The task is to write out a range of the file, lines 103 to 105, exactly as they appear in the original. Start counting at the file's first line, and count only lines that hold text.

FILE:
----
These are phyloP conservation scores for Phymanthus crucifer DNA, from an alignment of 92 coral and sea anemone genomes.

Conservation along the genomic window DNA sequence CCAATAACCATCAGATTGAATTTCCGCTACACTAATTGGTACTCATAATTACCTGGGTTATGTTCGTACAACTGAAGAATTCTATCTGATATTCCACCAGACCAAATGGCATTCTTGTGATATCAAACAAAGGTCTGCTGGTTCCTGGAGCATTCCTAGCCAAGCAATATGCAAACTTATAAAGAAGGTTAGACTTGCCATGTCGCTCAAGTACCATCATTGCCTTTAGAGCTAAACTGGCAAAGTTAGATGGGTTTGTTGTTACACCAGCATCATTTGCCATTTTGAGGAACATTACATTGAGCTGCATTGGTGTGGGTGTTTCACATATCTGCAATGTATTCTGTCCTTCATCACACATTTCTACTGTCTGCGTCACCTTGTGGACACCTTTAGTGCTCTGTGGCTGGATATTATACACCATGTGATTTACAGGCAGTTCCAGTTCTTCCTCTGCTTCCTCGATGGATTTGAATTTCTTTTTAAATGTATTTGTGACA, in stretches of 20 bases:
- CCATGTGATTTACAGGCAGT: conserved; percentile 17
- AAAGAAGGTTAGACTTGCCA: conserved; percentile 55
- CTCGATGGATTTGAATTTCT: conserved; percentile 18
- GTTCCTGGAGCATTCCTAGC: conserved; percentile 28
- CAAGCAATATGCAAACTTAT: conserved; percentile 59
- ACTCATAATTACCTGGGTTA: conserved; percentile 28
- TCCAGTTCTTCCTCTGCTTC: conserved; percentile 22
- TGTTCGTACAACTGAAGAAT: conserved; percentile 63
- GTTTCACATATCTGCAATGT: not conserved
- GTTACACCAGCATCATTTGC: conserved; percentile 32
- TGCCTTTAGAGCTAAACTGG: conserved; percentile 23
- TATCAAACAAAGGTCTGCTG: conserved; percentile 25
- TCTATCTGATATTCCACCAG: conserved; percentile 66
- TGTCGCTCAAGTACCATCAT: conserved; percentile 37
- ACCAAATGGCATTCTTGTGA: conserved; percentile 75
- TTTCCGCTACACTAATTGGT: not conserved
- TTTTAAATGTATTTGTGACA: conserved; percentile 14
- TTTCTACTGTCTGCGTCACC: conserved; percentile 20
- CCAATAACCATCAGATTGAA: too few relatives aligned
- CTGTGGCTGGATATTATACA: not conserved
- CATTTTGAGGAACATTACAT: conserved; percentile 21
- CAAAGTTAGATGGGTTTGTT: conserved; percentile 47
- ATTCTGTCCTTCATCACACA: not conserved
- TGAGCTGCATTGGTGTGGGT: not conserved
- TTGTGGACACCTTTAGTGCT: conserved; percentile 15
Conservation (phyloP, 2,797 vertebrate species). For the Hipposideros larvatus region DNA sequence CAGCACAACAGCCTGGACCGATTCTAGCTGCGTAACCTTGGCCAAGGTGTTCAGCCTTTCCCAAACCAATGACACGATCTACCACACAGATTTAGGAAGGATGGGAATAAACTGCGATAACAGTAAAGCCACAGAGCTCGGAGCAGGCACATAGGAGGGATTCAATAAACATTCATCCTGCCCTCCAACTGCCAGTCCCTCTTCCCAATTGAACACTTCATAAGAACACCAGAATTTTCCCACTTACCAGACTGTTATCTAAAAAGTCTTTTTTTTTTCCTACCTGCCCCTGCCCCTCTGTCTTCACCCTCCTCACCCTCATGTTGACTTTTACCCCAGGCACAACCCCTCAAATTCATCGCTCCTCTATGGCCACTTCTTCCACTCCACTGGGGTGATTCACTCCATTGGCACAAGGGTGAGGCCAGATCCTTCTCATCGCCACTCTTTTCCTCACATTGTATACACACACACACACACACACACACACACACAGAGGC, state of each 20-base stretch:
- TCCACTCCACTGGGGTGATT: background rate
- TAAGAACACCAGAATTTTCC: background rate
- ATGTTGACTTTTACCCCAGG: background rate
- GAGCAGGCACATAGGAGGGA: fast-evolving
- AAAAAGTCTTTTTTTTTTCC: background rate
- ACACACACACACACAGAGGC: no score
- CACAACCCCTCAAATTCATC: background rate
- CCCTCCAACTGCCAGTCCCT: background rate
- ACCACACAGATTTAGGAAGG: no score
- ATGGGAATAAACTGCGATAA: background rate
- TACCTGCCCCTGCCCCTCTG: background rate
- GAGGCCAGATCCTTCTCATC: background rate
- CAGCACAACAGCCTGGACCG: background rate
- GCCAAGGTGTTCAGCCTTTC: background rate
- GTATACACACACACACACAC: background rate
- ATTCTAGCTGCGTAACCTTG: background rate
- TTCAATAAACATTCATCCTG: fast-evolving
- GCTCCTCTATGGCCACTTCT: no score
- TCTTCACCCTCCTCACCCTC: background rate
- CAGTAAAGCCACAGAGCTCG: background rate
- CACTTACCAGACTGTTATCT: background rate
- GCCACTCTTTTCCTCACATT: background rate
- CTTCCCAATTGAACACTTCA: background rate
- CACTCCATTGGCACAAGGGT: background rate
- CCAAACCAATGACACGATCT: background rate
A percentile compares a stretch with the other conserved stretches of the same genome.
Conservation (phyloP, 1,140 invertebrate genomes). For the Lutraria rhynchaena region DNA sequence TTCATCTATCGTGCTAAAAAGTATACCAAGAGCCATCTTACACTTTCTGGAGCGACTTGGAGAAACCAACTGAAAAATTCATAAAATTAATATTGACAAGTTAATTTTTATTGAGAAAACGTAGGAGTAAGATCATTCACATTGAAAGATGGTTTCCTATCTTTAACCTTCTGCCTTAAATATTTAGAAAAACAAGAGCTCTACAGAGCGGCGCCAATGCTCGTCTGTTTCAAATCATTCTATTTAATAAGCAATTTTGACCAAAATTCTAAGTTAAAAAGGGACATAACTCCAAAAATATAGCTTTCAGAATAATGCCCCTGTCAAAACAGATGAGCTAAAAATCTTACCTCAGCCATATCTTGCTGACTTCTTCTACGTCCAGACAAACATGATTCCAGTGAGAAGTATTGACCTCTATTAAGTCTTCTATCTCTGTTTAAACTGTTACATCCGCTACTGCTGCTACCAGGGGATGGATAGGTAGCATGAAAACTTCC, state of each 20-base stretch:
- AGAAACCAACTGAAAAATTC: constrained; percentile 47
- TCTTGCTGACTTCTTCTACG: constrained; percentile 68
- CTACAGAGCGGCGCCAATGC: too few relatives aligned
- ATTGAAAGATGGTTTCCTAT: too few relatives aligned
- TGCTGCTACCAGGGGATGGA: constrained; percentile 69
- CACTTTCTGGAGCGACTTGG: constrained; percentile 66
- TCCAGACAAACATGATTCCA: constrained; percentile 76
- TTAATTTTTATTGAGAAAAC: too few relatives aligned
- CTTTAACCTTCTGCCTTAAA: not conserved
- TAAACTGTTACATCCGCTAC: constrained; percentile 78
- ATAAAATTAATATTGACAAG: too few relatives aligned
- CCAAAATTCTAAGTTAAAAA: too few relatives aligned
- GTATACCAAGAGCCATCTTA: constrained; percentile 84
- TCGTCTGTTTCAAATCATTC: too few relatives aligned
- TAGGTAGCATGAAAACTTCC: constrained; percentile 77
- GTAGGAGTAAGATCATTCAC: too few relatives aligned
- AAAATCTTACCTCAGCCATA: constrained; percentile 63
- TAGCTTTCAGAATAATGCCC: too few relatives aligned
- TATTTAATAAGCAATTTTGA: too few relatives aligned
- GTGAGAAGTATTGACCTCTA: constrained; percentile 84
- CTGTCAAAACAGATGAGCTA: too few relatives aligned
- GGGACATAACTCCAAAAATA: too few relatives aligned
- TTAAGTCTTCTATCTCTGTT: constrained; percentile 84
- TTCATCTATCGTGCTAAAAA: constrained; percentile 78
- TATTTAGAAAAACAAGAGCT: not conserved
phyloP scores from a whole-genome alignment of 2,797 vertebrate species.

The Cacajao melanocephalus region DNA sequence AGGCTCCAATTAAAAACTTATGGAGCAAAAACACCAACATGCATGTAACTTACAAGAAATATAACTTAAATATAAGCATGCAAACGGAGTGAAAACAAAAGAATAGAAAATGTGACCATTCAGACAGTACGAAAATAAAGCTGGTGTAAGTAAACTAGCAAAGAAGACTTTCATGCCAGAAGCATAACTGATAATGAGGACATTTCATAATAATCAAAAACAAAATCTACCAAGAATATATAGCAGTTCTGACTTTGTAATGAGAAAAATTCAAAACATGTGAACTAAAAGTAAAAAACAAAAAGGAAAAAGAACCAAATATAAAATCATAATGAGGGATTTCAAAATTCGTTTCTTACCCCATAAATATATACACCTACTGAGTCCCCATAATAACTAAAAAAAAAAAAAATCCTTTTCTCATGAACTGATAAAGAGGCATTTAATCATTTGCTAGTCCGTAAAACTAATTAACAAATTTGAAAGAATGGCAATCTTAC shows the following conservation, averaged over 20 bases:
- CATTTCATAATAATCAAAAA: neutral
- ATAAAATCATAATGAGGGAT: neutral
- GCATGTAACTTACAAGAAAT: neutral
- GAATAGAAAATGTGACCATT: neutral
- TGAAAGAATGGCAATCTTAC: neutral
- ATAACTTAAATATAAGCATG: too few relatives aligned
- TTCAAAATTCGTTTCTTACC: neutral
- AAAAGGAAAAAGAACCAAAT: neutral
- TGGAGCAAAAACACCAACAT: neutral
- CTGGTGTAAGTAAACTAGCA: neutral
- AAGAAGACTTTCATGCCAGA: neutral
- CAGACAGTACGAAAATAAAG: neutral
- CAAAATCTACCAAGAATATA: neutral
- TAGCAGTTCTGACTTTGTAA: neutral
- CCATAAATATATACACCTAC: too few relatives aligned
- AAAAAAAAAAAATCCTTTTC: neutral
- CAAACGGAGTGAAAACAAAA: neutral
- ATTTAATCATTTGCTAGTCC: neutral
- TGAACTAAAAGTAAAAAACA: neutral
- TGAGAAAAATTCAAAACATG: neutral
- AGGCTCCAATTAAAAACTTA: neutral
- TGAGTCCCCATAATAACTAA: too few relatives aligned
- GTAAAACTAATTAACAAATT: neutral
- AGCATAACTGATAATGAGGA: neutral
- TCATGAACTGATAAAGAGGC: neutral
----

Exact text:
- AGGCTCCAATTAAAAACTTA: neutral
- TGAGTCCCCATAATAACTAA: too few relatives aligned
- GTAAAACTAATTAACAAATT: neutral